10 Footballers who had a video game named after them

At one time it was the ultimate accolade for a footballer – to have a video game named after them. 

That was before the days when FIFA and Pro Evolution Soccer established such a grip on the market that it is not very hard for any other game to succeed.

The quality of these games varied but each of them, at their time, had their devotees, and doubtless, there are still some who will feel a warm glow of nostalgia remembering them.

There may even be a few still laying them on an old PlayStation somewhere, and who used them to help them get through the dark days of lockdown last year, at a time when others were turning to the attractions of online casinos as featured in this Playstival.ie, Irish online casino guide.

Here are ten players who were immortalized in video game format.

  1. David Beckham Soccer cashed in on the popularity of then former England, Manchester United and Real Madrid star. And, like the player himself, there was a heavy emphasis on set pieces.
  2. Ronaldo V-Football was based on the original Brazilian Ronaldo, not CR7 of recent vintage) and was known for its quick and satisfying gameplay, and appealing graphics. It was also officially licensed, something quite rare at the time.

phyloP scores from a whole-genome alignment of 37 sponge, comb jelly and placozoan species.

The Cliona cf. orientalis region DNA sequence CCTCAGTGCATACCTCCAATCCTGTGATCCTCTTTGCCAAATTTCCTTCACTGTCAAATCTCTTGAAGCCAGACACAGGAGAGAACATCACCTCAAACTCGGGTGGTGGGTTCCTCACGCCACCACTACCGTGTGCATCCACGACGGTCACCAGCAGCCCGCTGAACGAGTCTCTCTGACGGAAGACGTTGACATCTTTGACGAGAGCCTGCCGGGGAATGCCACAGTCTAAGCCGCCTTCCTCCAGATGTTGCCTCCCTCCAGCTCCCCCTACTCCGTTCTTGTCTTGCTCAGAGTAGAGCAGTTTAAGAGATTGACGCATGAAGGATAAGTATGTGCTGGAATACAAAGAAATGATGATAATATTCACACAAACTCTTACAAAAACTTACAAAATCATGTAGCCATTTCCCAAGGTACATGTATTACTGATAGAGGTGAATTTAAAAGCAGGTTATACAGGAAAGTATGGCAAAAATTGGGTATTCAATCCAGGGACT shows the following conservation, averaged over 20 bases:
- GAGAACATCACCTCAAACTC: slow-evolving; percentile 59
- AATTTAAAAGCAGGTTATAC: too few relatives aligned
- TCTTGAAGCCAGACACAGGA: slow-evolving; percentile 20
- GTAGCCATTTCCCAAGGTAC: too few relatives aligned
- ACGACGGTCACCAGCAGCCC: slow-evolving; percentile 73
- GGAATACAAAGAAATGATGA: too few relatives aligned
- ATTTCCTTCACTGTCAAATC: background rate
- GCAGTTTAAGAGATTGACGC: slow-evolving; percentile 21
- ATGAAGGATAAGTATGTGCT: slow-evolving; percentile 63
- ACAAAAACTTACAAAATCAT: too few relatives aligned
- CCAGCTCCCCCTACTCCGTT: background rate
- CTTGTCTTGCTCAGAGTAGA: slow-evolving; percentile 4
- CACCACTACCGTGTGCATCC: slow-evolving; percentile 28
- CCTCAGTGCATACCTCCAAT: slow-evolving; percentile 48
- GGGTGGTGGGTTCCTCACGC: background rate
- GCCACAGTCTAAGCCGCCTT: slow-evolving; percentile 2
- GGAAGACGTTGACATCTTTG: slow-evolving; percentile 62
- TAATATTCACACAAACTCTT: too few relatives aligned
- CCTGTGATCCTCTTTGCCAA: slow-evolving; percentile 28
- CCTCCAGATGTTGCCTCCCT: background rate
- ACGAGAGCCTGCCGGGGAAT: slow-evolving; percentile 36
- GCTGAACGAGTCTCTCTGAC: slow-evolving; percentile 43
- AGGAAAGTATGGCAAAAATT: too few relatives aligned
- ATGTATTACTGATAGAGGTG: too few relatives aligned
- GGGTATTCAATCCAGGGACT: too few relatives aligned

3. Kevin Keegan Player Manager was one of the earliest types of the genre when it first appeared in 1993, the main menu was a representation of Keegan’s office, and is chiefly remembered because the options were limited and so were the graphics and the overall enjoyment.
  4. Michael Owen’s World League Soccer 99 was released on the Nintendo 64, Play Station and Dreamcast, although in the US the same game went under the name Mia Hamm Soccer as she was a more marketable asset over there then the former Liverpool and England player. Its intro has become notorious as one of the worst ever.
  5. Peter Shilton’s Handball Maradona, despite featuring the name of the Argentine great, had very little to do with him, featuring 16 teams from the top flight of English football at the time. It was a simple game where matches were split into two halves and layers were given several opportunities to make saves.
  6. O’Leary Manager 2000 is now considered a product ahead of its time, because it has players the option to decide whether they wanted to play games themselves, become more invested in management or combine the two. Features also included a transfer market and various training schedules.
  7. Alex Ferguson Manager 2001 The great Scottish manager also has had a game named after him, for PlayStation 2, but it failed to live up to his name, despite including the ability to manage the team, let down by the quality of its gameplay. 
  8. Gazza’s Superstar Soccer came out in 1989 and its biggest claim to fame was the feature that enabled players to switch the camera angle depending on where they were on the pitch.
  9. Steven Gerrard Total Soccer 2002 appeared on the Game Boy Advance and allowed players to choose from over 170 teams to play for, or against.
  10. Zidane Football Generation relied on its realism as its main selling point, with highly accurate reproductions of football pitches. What let it down was that it only offered three game modes and 16 national teams from which to choose.